Furthermore, the adhesive can be a material that can immediately affix the fold to the retina, or a bioadhesive that can be used to activate the adhesive in response to exposure to blue light or an argon laser, which initiates polymerization of the material.

It is noted that the adhesive does not necessarily need to be applied after the fold is created and can be applied at any suitable time. For example, in any process described herein, and particularly when using an adhesive that is activated in response to a laser, the adhesive can be applied at anytime prior to, during or after the formation of the fold.

Furthermore, if desired, the fold can be affixed using any other method or device desired. For example, a clip can be used to affix the fold to the superior or inferior area of the retina, or any combination thereof. Each of these types of mechanical securement methods can be permanent, semi-permanent or temporary. For example, a biodegradable mechanical securement device can be used along with adhesive that is activated post-operatively. The mechanical device would hold the fold in place until the adhesive was activated and then biodegrade over a certain period of time.

Once the fold is fixed in the desired position, the subretinal fluid or solution 18 is removed or withdrawn using standard air-fluid exchange surgery, wherein air is injected into the vitreous cavity using an air/gas injector 41, and the subretinal fluid is removed using a “flute” needle 36, as shown in FIG. 4.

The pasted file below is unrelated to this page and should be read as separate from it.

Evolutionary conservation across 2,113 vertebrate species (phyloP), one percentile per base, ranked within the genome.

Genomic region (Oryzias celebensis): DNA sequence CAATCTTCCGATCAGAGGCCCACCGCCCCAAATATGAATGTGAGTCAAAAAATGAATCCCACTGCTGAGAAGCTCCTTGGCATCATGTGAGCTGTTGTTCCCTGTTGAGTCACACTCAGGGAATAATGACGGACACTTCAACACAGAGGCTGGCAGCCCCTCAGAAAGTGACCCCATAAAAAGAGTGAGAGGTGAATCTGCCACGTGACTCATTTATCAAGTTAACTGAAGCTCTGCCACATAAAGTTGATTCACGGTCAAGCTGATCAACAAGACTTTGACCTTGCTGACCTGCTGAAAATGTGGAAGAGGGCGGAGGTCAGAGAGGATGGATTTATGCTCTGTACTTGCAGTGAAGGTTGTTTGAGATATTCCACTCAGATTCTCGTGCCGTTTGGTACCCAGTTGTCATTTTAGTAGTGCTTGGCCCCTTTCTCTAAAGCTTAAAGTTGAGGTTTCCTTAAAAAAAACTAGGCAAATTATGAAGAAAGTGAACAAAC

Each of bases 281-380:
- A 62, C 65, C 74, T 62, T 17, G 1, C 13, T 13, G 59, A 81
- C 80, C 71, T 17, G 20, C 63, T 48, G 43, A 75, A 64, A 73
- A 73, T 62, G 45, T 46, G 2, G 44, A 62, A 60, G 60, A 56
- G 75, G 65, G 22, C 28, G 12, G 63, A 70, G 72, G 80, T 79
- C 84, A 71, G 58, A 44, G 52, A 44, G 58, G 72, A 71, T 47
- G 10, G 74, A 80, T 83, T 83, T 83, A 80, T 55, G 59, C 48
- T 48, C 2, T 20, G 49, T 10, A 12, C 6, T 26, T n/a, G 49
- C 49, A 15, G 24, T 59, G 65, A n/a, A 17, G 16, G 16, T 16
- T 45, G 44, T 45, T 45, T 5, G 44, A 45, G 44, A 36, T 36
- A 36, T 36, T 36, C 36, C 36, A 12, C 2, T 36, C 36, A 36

Generally, as air or gas is pumped through the injector 41 and into the posterior chamber 32 of the eye, pressure is exerted on the folded portion 22. This pressure forced the substance 18 through the flute needle 36, and out of the eye.

This removal of the subretinal or saline fluid results in the fovea and/or the macula being moved to a predetermined position and a predetermined distance, as shown in FIG. 5.

When using a solid to reposition the fovea, it is noted that it is not necessary to close the incision made therein, since as with the saline fluid the solid substance is removed after the fold is created. Therefore, it is preferable to have the incision left open for the purpose of removal of the substance. However, the incision can be closed and reopened for removal of the solid substance, if desired.